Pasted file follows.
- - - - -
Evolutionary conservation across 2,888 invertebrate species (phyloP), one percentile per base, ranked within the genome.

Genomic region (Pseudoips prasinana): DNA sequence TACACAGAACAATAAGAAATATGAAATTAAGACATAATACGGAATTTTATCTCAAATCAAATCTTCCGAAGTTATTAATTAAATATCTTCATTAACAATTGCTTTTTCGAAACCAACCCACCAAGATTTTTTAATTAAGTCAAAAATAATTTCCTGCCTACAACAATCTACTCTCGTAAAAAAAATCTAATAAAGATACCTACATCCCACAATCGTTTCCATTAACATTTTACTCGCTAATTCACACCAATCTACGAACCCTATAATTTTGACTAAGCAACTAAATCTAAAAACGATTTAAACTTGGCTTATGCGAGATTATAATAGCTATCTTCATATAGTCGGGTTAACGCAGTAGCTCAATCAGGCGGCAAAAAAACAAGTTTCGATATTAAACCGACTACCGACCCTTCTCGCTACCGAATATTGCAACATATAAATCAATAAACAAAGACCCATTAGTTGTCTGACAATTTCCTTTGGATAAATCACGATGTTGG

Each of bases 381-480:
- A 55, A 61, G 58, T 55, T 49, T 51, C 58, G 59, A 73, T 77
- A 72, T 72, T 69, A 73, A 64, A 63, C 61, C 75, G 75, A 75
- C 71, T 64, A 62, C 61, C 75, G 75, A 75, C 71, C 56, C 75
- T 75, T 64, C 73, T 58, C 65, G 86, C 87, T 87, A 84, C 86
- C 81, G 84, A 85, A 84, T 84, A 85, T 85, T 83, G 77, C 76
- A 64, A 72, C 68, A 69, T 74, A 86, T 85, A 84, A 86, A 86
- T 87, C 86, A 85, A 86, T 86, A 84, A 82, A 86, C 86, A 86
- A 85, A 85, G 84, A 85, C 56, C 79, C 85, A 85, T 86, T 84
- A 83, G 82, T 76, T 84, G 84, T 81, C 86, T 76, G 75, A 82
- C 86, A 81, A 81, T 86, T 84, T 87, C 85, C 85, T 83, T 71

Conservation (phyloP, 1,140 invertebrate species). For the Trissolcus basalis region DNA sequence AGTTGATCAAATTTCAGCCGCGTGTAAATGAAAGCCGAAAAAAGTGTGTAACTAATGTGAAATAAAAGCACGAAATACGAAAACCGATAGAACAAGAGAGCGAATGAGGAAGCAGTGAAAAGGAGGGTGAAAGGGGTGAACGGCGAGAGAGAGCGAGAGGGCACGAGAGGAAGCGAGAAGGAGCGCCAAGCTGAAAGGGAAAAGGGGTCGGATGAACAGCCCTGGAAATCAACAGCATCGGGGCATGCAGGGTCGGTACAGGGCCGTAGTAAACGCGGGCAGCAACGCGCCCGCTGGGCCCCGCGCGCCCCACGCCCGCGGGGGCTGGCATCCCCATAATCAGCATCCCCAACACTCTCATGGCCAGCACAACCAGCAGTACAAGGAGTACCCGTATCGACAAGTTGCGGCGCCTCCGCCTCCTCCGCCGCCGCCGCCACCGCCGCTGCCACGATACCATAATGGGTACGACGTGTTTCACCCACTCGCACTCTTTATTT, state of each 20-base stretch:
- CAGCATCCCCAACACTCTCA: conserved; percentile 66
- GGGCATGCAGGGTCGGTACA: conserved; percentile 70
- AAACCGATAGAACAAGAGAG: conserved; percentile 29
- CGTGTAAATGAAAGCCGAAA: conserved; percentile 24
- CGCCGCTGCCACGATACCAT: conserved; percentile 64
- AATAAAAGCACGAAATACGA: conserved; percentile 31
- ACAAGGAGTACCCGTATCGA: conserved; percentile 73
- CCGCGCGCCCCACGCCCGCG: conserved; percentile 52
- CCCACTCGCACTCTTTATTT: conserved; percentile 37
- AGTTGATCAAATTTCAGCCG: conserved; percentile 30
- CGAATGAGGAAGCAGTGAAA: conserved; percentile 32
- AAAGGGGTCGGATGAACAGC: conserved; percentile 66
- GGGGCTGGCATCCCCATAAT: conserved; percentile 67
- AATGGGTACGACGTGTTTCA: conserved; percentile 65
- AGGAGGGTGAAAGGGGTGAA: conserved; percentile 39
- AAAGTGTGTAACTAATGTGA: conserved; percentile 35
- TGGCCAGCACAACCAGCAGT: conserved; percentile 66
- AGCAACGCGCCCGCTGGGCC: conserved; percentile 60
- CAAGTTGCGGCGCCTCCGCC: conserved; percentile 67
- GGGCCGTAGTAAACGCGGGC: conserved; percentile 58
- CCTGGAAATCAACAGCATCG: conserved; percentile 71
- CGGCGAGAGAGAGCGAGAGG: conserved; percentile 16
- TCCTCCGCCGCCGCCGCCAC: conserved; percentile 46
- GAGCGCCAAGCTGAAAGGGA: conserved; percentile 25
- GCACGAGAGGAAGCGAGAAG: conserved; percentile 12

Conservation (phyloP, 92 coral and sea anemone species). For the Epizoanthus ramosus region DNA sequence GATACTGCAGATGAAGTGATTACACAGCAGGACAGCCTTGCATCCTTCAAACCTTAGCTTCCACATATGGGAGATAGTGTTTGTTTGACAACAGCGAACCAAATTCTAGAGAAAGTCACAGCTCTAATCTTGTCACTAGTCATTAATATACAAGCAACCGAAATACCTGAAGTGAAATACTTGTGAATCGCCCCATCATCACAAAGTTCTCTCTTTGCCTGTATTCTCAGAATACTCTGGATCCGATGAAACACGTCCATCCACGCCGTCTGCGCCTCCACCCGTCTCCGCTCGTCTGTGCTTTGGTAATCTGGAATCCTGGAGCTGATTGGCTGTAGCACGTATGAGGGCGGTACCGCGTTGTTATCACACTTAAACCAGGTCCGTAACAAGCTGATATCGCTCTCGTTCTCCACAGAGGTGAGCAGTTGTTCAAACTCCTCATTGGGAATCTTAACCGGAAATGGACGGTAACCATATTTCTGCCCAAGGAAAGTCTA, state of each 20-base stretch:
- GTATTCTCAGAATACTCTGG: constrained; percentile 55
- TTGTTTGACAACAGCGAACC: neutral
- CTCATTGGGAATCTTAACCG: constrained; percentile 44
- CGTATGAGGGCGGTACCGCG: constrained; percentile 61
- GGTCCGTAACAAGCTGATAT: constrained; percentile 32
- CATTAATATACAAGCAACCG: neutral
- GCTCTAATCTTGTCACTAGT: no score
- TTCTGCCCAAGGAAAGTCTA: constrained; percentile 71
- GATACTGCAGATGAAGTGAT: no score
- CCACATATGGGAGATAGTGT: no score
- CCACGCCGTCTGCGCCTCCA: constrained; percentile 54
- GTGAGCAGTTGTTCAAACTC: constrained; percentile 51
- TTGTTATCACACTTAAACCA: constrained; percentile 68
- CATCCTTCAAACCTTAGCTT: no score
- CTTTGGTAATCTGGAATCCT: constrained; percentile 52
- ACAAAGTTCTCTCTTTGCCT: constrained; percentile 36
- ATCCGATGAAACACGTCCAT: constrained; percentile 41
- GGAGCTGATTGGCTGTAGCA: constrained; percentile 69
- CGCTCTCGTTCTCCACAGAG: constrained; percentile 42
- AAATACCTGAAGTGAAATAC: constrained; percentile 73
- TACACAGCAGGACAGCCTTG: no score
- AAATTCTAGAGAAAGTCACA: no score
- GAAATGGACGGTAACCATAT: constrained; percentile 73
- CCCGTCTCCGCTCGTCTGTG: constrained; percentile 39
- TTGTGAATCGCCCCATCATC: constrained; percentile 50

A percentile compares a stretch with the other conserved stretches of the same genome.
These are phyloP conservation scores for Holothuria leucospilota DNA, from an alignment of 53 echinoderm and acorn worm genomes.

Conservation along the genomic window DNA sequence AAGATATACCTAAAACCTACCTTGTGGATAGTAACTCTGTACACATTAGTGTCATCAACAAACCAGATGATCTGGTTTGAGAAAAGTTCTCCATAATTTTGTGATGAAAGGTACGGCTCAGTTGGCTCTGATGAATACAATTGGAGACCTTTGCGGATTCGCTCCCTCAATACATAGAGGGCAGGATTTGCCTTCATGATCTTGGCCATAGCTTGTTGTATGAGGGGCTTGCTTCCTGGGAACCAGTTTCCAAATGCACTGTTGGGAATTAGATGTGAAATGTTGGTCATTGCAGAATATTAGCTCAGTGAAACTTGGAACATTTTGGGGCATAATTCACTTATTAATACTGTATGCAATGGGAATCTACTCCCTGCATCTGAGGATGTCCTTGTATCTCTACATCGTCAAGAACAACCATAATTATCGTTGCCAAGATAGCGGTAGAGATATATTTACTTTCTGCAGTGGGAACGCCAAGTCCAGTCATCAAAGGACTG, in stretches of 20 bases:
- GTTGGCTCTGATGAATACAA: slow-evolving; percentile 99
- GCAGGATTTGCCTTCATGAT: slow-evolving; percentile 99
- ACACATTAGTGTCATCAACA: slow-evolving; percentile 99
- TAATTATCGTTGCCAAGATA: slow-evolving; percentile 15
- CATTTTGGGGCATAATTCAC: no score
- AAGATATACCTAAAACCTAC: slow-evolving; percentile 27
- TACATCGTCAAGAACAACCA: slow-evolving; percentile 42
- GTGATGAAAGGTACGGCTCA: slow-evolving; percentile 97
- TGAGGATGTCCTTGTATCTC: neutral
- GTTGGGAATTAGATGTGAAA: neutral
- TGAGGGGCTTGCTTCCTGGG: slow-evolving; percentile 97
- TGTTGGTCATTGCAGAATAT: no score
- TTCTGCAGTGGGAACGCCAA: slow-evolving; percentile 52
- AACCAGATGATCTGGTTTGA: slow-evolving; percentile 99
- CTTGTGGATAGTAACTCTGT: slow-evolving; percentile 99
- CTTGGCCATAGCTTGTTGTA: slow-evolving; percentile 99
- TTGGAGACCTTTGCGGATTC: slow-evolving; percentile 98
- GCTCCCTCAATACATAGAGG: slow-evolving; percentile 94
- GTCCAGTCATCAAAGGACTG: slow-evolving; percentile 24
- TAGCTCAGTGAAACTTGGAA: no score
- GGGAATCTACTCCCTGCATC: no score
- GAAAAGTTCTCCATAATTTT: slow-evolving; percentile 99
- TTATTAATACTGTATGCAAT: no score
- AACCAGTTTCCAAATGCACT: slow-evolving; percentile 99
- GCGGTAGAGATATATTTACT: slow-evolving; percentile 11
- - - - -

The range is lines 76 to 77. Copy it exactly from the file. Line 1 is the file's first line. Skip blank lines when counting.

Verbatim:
- GTGATGAAAGGTACGGCTCA: slow-evolving; percentile 97
- TGAGGATGTCCTTGTATCTC: neutral